With that said, a lot of time is spent in line, so you will be wearing masks often. There also are now indoor meet & greets, and you’ll have to wear masks–and be distanced from characters–for those. That’s also not ideal.
Conversely, some reading this might be concerned about the lack of masks outdoors. There have been countless studies demonstrating that the risk of transmission is dramatically lower in outdoor settings, with the single biggest risk factor being time spent indoors. In one database of over 1,200 coronavirus super-spreader events, just one incident is classified as outdoor transmission. In another systematic review of outdoor transmission, researchers concluded that less than 10% of reported cases occurred in outdoor settings and that the odds of indoor transmission are 18.7 times higher than outdoor transmission.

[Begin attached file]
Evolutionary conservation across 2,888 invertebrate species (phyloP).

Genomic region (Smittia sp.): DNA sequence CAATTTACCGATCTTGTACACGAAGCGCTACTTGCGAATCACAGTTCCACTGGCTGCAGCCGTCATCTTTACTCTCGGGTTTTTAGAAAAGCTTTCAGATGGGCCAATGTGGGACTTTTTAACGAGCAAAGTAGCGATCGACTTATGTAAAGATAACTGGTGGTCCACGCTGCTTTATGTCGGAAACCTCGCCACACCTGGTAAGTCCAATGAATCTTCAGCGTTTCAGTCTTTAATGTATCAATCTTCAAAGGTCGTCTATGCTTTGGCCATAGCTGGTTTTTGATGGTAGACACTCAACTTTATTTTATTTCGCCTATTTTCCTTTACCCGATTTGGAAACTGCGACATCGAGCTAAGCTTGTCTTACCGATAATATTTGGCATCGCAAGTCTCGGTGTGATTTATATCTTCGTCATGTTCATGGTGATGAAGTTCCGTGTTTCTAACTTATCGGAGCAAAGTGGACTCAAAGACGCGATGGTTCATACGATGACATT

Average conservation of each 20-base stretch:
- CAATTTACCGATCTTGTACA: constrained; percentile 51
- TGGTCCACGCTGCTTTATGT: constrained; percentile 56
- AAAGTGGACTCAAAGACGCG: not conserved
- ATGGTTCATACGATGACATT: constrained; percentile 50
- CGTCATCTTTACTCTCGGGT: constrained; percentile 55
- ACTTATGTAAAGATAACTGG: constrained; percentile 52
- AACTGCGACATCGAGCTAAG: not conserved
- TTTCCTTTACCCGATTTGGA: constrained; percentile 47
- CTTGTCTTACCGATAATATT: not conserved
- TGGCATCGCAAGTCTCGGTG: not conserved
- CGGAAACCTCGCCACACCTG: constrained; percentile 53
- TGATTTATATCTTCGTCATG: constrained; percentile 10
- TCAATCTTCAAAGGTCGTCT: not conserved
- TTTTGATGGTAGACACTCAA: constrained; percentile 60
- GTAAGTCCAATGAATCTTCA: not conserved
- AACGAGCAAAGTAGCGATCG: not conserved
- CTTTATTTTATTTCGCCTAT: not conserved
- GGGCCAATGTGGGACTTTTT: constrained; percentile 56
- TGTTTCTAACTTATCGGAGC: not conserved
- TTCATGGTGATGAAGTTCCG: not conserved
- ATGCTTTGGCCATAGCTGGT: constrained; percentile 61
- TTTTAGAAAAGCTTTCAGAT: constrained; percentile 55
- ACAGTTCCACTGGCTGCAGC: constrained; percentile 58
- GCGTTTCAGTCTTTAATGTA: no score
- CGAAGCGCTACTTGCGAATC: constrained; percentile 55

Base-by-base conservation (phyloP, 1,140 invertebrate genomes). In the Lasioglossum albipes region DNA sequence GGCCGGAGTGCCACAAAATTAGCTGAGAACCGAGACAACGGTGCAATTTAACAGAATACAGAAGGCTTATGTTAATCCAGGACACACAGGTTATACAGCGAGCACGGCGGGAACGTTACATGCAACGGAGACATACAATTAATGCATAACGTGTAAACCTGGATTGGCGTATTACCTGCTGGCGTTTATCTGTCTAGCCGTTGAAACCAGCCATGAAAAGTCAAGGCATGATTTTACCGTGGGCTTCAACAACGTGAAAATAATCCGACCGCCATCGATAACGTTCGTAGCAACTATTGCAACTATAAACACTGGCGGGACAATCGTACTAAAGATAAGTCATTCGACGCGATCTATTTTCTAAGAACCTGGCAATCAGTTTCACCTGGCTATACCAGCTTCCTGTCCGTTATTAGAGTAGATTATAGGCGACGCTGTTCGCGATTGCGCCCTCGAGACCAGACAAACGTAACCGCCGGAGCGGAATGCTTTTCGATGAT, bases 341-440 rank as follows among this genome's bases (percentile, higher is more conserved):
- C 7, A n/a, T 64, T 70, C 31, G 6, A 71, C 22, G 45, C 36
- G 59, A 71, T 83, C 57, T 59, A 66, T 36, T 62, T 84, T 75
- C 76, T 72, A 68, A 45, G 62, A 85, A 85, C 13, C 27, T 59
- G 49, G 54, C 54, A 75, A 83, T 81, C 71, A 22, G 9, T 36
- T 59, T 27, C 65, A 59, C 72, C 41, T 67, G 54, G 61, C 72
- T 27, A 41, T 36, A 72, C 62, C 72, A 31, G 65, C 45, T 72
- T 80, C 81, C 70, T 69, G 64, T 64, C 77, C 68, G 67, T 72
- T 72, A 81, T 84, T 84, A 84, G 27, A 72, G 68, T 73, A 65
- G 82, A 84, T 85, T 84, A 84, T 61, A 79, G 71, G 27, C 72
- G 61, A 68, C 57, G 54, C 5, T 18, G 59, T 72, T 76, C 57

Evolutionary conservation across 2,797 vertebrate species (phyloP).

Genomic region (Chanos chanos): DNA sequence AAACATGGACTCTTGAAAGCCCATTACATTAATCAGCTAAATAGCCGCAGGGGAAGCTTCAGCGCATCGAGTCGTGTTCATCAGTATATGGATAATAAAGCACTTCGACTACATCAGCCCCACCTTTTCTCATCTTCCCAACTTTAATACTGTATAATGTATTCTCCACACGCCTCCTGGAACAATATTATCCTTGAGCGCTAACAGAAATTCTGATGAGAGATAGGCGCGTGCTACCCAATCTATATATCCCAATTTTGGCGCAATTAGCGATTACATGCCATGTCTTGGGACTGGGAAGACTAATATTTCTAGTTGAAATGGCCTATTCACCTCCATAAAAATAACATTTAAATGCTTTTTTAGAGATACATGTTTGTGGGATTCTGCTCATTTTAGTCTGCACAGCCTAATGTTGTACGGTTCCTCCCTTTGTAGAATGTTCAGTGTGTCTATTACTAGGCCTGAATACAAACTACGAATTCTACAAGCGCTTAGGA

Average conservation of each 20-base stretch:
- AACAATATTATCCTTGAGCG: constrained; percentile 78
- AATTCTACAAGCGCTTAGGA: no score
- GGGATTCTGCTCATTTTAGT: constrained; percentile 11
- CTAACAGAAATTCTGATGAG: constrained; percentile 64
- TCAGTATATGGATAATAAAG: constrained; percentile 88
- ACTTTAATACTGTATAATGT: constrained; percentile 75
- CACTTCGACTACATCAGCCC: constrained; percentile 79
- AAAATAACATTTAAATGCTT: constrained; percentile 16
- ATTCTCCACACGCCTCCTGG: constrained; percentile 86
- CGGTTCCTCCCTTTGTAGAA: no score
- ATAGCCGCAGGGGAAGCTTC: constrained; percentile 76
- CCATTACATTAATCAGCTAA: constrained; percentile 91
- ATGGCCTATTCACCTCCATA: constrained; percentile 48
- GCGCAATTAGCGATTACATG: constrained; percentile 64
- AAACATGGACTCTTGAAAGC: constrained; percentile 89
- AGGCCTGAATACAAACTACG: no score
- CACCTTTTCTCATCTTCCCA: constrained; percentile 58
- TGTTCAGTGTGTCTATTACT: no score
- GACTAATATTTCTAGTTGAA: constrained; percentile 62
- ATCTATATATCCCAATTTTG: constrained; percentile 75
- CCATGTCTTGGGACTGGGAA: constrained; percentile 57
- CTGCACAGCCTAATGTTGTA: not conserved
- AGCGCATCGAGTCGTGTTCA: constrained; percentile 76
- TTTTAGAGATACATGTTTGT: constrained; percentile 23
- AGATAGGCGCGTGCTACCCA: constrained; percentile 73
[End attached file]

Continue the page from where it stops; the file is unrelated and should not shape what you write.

What’s the best mask for Walt Disney World?
We have bought many masks. The one we’re using now is the Powecom KN95 Face Mask. The CDC has provided guidance on their use and testing results for over 120 KN95 masks.
After doing some research, I opted for the Powecom masks due to their high performance (over 99% filtration efficacy in testing results) and scratch-off anti-counterfeit label on the package that provides codes to verify authenticity on the company website. Additionally, they’re comfortable, offer a snug fit, and are relatively inexpensive by KN95 standards.
Any other face mask recommendations?